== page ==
Health Systems and Health Reform – Now What?
By Cliff Frank
With the Supreme Court decision behind us, health system leadership has to face new realities and prepare for a future filled with big changes. Here are five big ones headed your way:
1) The days of solving hospital operating margins through contract renegotiation are done.
Insurers are moving toward narrow network products to be price competitive and to fit their premiums inside regulatory allowances. If you offer a payer a take-it-or-leave-it offer, they might just take to leaving you.
2) There is a new sheriff in town – the consumer.
Insurance decisions are more likely going to be made by individual family units, not solely employers by 1/1/14. Different customers, different decision processes, different motivations. What are you going to do to turn your brand into consumer affiliations?
3) Provider brands are going to matter more than insurance company brands.
Consumers are going to choose insurance plans that have narrow provider network affiliations with their provider(s) of choice. Why are you relying on insurers to do your marketing? When was the last time that worked? Reaching out to patients before they are horizontal in your facility is going to be critical to growing a stable customer base.
4) If you’re not leading, you’re bleeding.
Tweaking a tired formula of buying physicians, bullying payers, and ignoring regulators won’t work anymore. Anybody looked at the Boston insurance market lately? New shared savings models, new care delivery models, and new value equations are going to drive market share, especially if you learn how to communicate that value to your customers – consumers.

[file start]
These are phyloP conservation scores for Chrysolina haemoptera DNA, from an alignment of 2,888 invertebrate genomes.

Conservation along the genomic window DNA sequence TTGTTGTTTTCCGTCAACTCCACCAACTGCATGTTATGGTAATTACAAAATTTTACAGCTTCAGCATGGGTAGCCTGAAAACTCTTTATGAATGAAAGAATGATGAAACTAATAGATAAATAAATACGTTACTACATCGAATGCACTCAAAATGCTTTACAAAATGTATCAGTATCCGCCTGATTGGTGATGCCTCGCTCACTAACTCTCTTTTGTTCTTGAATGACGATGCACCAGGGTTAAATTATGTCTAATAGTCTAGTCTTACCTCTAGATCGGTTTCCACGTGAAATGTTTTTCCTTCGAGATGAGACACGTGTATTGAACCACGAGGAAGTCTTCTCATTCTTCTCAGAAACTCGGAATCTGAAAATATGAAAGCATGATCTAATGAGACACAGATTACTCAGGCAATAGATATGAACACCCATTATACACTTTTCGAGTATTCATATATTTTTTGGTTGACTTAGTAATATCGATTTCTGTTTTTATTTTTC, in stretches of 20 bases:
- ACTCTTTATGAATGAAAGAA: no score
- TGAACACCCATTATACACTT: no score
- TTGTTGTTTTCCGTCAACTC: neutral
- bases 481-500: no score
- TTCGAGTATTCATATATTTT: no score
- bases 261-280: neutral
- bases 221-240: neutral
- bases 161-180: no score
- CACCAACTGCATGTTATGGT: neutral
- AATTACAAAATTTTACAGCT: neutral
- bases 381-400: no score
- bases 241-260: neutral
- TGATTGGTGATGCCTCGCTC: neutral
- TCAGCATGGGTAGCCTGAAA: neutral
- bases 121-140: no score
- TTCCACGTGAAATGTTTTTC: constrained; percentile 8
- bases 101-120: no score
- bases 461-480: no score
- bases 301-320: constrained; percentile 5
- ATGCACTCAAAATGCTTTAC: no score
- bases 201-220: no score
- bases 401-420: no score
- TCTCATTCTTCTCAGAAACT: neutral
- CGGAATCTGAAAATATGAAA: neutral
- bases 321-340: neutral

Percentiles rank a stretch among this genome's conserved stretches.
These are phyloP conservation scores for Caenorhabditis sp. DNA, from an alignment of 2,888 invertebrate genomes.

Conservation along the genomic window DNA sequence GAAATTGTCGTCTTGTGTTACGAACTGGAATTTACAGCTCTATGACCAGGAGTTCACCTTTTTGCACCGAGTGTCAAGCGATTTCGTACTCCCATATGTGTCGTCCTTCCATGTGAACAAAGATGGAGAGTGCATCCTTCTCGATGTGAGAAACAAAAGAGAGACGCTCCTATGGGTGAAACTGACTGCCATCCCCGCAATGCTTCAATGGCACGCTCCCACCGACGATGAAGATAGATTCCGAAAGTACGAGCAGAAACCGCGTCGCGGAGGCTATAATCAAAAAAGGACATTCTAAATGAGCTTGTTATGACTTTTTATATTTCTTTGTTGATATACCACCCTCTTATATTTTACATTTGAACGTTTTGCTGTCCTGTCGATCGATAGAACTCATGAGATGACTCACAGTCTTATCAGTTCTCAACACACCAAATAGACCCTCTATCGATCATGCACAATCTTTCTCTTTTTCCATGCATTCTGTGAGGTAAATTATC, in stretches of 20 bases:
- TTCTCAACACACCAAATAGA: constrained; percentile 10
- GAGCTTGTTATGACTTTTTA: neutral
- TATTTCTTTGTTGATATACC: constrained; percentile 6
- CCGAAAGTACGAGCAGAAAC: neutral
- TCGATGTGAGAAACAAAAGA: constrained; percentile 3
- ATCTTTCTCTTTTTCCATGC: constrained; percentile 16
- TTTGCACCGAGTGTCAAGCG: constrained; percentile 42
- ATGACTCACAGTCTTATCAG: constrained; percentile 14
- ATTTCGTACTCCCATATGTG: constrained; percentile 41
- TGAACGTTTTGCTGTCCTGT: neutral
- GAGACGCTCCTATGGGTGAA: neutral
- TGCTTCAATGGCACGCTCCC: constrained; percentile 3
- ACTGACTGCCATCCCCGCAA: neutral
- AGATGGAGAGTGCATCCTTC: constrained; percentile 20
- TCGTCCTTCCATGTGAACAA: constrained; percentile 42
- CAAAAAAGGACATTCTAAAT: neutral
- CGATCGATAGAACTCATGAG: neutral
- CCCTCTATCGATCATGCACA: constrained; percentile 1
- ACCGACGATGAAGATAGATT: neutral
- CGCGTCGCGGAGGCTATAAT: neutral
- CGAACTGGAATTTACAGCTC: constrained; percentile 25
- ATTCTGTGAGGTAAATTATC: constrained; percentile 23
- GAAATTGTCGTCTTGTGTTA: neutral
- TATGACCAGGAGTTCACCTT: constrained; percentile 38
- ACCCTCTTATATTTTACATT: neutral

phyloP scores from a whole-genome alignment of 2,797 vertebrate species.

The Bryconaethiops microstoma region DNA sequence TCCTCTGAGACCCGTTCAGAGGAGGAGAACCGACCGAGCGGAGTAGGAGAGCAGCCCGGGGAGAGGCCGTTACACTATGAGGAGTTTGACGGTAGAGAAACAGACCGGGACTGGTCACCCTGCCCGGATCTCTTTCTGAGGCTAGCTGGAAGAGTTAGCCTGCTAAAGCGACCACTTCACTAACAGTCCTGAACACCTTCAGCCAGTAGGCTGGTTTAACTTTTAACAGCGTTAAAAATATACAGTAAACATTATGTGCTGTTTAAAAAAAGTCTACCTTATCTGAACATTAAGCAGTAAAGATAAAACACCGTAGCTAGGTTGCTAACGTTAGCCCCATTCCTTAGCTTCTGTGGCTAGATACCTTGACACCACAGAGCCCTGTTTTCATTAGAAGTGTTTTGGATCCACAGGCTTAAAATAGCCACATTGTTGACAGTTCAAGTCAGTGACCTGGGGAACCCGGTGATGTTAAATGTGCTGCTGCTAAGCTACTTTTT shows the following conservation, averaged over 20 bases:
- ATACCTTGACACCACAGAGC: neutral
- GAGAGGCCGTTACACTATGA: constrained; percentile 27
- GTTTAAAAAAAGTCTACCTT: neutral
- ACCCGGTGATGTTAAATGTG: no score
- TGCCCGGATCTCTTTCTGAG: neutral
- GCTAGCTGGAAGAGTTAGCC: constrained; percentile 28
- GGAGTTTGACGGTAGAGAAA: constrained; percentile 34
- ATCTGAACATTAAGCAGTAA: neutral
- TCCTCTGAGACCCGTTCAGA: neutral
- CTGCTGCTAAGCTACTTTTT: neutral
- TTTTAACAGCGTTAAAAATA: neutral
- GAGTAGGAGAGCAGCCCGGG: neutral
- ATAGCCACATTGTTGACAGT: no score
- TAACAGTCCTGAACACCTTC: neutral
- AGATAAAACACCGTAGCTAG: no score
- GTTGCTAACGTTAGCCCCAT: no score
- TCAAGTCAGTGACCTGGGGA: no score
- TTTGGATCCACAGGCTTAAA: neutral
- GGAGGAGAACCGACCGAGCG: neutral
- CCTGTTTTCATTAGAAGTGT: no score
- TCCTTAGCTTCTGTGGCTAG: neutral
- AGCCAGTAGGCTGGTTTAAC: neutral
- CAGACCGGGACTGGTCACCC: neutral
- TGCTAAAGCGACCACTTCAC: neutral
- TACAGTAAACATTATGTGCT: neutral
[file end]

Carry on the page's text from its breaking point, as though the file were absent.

5) Focusing on IT and other internal process changes are not enough to make you a survivor.
Your investments in new systems, informatics, and lean management techniques are all necessary but will not pay off without simultaneous changes in the way you generate revenue – your link to health consumers.
It’s a wide open market now. The landscape is changing. Too many leaders are still on the railing so that when their health care ship starts to sink, they’ll be sucked down with it. You can do better, be different, and thrive. Think about people, not just patients – and make them love you.